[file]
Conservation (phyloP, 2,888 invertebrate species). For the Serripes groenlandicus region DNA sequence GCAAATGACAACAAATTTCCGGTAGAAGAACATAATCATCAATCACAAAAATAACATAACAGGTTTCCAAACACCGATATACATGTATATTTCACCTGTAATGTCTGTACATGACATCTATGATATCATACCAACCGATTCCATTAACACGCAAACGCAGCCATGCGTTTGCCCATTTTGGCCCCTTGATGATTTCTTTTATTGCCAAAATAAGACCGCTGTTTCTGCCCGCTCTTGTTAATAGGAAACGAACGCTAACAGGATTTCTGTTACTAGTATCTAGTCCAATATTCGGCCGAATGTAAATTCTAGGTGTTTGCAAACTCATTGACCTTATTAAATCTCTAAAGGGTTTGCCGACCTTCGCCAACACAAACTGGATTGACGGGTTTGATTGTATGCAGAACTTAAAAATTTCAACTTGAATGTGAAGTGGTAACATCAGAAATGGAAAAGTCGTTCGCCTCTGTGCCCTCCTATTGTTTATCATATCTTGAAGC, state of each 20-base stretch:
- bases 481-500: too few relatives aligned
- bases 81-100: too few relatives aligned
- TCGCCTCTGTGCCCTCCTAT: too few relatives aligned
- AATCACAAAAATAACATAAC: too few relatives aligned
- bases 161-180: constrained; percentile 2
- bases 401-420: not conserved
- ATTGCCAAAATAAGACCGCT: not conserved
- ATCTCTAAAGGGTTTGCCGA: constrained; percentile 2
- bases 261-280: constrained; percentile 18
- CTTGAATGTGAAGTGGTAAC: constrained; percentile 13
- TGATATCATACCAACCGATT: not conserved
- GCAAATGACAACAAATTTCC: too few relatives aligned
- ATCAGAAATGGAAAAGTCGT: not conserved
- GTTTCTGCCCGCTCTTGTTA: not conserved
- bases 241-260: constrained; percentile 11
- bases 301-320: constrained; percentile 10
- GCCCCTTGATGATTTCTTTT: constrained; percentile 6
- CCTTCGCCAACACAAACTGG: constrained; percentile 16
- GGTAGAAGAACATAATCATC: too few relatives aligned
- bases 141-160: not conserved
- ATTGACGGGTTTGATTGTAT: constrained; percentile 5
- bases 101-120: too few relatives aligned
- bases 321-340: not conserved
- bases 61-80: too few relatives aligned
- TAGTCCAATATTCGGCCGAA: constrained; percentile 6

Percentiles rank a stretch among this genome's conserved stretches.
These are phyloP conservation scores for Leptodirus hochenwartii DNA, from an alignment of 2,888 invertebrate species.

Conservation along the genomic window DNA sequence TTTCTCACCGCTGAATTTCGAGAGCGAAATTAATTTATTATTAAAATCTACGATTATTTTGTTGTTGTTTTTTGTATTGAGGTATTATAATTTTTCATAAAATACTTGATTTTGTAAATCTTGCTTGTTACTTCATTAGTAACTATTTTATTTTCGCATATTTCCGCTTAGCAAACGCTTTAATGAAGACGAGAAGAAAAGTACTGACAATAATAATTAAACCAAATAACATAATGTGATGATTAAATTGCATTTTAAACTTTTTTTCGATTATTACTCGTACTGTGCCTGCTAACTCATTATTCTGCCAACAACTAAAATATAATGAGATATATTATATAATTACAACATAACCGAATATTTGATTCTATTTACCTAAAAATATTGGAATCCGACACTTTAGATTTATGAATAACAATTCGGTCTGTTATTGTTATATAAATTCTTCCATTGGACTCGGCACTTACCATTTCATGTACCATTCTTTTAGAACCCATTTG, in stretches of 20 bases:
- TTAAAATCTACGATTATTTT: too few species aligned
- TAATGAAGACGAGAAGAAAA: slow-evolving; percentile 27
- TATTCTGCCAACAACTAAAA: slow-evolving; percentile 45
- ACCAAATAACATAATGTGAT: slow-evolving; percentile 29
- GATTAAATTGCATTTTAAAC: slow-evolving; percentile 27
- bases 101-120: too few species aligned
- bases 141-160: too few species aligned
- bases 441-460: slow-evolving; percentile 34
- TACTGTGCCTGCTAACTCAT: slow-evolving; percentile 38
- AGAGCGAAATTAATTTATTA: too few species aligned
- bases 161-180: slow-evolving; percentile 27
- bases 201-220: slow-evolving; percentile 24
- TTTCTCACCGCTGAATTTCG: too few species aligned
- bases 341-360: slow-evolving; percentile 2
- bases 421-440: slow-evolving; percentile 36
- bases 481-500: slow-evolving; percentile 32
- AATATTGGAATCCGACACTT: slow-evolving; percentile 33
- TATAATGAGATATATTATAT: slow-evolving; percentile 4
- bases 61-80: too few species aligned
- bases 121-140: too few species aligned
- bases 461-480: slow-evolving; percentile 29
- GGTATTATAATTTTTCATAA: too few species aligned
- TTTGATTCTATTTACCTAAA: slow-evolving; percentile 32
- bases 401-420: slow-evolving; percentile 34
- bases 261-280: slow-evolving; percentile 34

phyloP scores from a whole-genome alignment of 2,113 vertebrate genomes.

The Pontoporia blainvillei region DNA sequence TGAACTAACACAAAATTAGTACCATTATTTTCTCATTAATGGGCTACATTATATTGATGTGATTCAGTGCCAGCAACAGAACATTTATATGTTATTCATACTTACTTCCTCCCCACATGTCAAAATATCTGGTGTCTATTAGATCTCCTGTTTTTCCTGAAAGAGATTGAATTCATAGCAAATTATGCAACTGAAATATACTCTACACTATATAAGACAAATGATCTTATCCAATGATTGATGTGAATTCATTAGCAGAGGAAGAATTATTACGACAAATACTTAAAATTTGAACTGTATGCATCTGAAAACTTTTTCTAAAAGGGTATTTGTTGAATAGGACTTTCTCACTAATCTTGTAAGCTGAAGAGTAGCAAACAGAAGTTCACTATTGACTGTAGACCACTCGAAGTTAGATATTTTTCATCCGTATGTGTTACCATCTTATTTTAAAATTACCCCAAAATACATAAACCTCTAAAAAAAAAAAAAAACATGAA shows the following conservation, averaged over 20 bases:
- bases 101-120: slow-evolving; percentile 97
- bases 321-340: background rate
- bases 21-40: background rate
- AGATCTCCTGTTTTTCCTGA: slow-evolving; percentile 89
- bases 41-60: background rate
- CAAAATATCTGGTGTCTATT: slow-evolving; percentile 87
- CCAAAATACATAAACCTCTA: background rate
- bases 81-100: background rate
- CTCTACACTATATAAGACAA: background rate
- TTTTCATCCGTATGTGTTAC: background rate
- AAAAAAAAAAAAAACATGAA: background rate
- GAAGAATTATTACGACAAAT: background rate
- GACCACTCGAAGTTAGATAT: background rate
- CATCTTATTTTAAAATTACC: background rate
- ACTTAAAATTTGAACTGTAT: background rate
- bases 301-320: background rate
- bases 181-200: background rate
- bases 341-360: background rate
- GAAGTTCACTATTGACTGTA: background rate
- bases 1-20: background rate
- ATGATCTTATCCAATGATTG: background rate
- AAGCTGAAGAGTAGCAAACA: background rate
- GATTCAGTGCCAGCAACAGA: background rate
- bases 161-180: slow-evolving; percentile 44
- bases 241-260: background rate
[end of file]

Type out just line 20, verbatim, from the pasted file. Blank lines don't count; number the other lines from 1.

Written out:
- GGTAGAAGAACATAATCATC: too few relatives aligned